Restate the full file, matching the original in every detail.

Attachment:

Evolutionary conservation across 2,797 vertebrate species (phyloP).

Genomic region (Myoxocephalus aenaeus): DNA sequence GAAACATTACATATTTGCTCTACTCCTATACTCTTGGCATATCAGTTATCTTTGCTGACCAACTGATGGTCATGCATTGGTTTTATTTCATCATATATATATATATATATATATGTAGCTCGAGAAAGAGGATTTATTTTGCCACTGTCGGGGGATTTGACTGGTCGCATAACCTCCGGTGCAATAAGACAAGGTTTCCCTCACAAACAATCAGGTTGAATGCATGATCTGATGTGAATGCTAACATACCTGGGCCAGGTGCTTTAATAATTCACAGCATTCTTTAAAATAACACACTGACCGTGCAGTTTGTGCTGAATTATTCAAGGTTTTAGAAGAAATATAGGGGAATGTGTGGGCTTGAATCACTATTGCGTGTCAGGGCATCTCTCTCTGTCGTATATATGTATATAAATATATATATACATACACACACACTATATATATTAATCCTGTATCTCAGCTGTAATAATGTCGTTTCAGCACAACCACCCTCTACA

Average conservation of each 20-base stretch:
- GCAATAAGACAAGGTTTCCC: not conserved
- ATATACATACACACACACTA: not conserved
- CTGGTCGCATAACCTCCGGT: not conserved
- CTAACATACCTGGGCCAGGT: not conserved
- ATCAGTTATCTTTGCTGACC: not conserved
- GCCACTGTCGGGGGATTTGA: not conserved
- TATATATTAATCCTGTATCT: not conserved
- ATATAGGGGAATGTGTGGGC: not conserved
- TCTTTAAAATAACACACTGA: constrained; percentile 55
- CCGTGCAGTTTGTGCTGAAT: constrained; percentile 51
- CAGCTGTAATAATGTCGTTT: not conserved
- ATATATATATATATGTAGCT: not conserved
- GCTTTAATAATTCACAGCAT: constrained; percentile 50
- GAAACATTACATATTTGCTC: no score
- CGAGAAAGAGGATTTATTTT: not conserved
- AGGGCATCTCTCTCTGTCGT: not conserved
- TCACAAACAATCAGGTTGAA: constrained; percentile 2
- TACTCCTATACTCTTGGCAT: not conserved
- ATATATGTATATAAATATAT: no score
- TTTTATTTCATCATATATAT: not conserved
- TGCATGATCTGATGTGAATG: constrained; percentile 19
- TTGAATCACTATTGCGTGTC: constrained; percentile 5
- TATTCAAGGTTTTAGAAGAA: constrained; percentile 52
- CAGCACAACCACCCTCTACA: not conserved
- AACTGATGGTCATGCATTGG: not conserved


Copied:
Evolutionary conservation across 2,797 vertebrate species (phyloP).

Genomic region (Myoxocephalus aenaeus): DNA sequence GAAACATTACATATTTGCTCTACTCCTATACTCTTGGCATATCAGTTATCTTTGCTGACCAACTGATGGTCATGCATTGGTTTTATTTCATCATATATATATATATATATATATGTAGCTCGAGAAAGAGGATTTATTTTGCCACTGTCGGGGGATTTGACTGGTCGCATAACCTCCGGTGCAATAAGACAAGGTTTCCCTCACAAACAATCAGGTTGAATGCATGATCTGATGTGAATGCTAACATACCTGGGCCAGGTGCTTTAATAATTCACAGCATTCTTTAAAATAACACACTGACCGTGCAGTTTGTGCTGAATTATTCAAGGTTTTAGAAGAAATATAGGGGAATGTGTGGGCTTGAATCACTATTGCGTGTCAGGGCATCTCTCTCTGTCGTATATATGTATATAAATATATATATACATACACACACACTATATATATTAATCCTGTATCTCAGCTGTAATAATGTCGTTTCAGCACAACCACCCTCTACA

Average conservation of each 20-base stretch:
- GCAATAAGACAAGGTTTCCC: not conserved
- ATATACATACACACACACTA: not conserved
- CTGGTCGCATAACCTCCGGT: not conserved
- CTAACATACCTGGGCCAGGT: not conserved
- ATCAGTTATCTTTGCTGACC: not conserved
- GCCACTGTCGGGGGATTTGA: not conserved
- TATATATTAATCCTGTATCT: not conserved
- ATATAGGGGAATGTGTGGGC: not conserved
- TCTTTAAAATAACACACTGA: constrained; percentile 55
- CCGTGCAGTTTGTGCTGAAT: constrained; percentile 51
- CAGCTGTAATAATGTCGTTT: not conserved
- ATATATATATATATGTAGCT: not conserved
- GCTTTAATAATTCACAGCAT: constrained; percentile 50
- GAAACATTACATATTTGCTC: no score
- CGAGAAAGAGGATTTATTTT: not conserved
- AGGGCATCTCTCTCTGTCGT: not conserved
- TCACAAACAATCAGGTTGAA: constrained; percentile 2
- TACTCCTATACTCTTGGCAT: not conserved
- ATATATGTATATAAATATAT: no score
- TTTTATTTCATCATATATAT: not conserved
- TGCATGATCTGATGTGAATG: constrained; percentile 19
- TTGAATCACTATTGCGTGTC: constrained; percentile 5
- TATTCAAGGTTTTAGAAGAA: constrained; percentile 52
- CAGCACAACCACCCTCTACA: not conserved
- AACTGATGGTCATGCATTGG: not conserved